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Short description: Excess connective tissue in healing
Cardiac amyloidosis very high mag movat.jpg
Micrograph of a heart showing fibrosis (yellow – left of image) and amyloid deposition (brown – right of image). Movat's stain.
SpecialtyPathology, rheumatology
Risk factorsRepeated injuries, chronic inflammation.[1]

Fibrosis, also known as fibrotic scarring, is a pathological wound healing in which connective tissue replaces normal parenchymal tissue to the extent that it goes unchecked, leading to considerable tissue remodelling and the formation of permanent scar tissue.[1][2]

Repeated injuries, chronic inflammation and repair are susceptible to fibrosis where an accidental excessive accumulation of extracellular matrix components, such as the collagen is produced by fibroblasts, leading to the formation of a permanent fibrotic scar.[1]

In response to injury, this is called scarring, and if fibrosis arises from a single cell line, this is called a fibroma. Physiologically, fibrosis acts to deposit connective tissue, which can interfere with or totally inhibit the normal architecture and function of the underlying organ or tissue. Fibrosis can be used to describe the pathological state of excess deposition of fibrous tissue, as well as the process of connective tissue deposition in healing.[3] Defined by the pathological accumulation of extracellular matrix (ECM) proteins, fibrosis results in scarring and thickening of the affected tissueit is in essence an exaggerated wound healing response which interferes with normal organ function.[4]


Fibrosis is similar to the process of scarring, in that both involve stimulated fibroblasts laying down connective tissue, including collagen and glycosaminoglycans. The process is initiated when immune cells such as macrophages release soluble factors that stimulate fibroblasts. The most well characterized pro-fibrotic mediator is TGF beta, which is released by macrophages as well as any damaged tissue between surfaces called interstitium. Other soluble mediators of fibrosis include CTGF, platelet-derived growth factor (PDGF), and interleukin 10 (IL-10). These initiate signal transduction pathways such as the AKT/mTOR[5] and SMAD[6] pathways that ultimately lead to the proliferation and activation of fibroblasts, which deposit extracellular matrix into the surrounding connective tissue. This process of tissue repair is a complex one, with tight regulation of extracellular matrix (ECM) synthesis and degradation ensuring maintenance of normal tissue architecture. However, the entire process, although necessary, can lead to a progressive irreversible fibrotic response if tissue injury is severe or repetitive, or if the wound healing response itself becomes deregulated.[4][7]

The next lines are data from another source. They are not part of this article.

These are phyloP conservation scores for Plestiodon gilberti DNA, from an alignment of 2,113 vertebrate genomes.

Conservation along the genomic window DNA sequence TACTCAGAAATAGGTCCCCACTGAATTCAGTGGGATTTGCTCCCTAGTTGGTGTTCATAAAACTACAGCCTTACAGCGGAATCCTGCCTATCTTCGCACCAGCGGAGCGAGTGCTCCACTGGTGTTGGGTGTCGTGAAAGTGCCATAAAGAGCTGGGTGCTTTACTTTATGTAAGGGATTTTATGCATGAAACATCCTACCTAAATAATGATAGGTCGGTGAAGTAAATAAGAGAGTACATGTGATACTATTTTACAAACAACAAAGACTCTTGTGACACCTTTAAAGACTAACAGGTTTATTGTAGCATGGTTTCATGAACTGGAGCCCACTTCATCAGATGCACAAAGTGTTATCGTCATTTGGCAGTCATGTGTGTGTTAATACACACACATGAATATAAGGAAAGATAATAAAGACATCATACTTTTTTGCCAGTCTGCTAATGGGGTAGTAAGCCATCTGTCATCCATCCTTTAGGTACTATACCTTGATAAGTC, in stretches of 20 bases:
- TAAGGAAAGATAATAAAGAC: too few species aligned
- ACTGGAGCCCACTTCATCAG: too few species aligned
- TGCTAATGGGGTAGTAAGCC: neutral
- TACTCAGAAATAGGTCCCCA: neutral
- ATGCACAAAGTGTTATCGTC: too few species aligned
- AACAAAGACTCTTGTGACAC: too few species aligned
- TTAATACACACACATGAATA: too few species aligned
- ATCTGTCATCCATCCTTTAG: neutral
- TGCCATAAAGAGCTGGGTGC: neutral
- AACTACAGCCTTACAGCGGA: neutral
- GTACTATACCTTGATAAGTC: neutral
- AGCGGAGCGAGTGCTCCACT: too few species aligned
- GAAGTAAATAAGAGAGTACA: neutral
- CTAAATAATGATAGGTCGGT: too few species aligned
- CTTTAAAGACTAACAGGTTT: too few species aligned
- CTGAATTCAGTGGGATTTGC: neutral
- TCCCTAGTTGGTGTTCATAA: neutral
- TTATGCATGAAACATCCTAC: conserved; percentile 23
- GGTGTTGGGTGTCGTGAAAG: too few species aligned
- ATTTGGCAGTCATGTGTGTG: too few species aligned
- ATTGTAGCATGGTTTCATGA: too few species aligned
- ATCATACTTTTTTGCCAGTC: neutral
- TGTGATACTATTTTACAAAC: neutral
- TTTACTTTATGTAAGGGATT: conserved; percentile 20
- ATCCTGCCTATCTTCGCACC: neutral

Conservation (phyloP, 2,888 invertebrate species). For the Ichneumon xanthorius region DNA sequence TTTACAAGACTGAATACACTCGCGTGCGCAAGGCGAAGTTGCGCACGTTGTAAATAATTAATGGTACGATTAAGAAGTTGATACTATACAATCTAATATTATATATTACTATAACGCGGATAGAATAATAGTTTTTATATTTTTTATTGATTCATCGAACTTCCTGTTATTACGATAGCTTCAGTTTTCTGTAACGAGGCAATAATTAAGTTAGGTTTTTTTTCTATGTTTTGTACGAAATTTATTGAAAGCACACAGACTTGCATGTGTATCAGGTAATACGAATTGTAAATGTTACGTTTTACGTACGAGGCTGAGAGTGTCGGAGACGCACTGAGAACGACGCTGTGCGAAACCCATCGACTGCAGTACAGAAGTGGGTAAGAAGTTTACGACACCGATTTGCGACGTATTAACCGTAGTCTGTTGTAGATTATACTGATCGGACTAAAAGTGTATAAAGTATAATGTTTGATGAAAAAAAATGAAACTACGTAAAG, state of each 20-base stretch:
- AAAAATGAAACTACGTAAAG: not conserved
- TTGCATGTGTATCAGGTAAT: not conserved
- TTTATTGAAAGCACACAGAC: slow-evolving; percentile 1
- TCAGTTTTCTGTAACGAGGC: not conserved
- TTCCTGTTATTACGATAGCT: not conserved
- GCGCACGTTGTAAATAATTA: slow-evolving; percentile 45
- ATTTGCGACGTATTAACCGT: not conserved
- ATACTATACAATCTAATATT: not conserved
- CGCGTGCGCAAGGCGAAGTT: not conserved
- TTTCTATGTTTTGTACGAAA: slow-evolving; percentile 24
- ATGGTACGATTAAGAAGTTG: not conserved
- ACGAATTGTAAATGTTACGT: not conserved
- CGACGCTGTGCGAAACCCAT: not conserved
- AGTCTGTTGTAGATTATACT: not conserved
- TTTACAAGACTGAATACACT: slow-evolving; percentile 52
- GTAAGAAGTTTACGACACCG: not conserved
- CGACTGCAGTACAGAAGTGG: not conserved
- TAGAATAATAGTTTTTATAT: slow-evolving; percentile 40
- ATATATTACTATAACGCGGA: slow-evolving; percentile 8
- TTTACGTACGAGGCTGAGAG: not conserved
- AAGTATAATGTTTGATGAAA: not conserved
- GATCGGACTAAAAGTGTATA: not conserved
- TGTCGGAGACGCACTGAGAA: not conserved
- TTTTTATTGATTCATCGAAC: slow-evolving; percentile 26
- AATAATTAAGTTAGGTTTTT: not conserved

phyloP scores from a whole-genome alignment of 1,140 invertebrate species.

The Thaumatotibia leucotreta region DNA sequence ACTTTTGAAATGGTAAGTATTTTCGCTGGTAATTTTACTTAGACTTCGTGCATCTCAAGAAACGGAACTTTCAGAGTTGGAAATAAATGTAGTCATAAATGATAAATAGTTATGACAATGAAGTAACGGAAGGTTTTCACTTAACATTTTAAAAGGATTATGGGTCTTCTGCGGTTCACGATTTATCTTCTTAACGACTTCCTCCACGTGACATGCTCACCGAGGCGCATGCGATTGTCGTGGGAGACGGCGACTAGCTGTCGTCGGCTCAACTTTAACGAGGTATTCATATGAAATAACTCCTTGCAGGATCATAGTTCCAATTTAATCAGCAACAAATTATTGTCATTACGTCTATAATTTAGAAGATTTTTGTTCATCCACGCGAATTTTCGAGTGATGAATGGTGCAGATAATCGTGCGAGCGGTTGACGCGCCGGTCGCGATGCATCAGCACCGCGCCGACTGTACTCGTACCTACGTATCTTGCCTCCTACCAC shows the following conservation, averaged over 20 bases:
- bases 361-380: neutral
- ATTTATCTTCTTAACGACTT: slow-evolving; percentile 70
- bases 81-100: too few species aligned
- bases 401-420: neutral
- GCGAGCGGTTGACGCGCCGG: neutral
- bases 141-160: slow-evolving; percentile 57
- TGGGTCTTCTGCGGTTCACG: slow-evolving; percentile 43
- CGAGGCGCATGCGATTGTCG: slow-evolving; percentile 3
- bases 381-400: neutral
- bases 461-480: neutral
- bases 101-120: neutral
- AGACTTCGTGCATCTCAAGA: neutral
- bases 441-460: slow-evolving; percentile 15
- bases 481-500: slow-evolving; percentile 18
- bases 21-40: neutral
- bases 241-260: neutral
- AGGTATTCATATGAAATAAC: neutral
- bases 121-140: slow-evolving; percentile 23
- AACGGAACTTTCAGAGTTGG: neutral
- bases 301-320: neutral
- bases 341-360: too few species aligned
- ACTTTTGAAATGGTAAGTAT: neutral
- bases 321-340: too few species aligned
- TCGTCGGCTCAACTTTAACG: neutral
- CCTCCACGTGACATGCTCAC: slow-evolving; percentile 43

Anatomical location

Fibrosis can occur in many tissues within the body, typically as a result of inflammation or damage, and examples include:

Micrograph showing cirrhosis of the liver. The tissue in this example is stained with a trichrome stain, in which fibrosis is colored blue. The red areas are the nodular liver tissue



  • Bridging fibrosis An advanced stage of liver fibrosis seen in the progressive form of chronic liver diseases. The term “bridging” means ‘the formation of “bridge” (by the band of mature & thick fibrous tissue) obliterating portal area to central vein’, leads to the formation of pseudolobules. Long-term exposure to hepatotoxin (e.g. thioacetamide, carbon tetrachloride, diethylnitrosamine) results in the bridging fibrosis in experimental animal models.[8]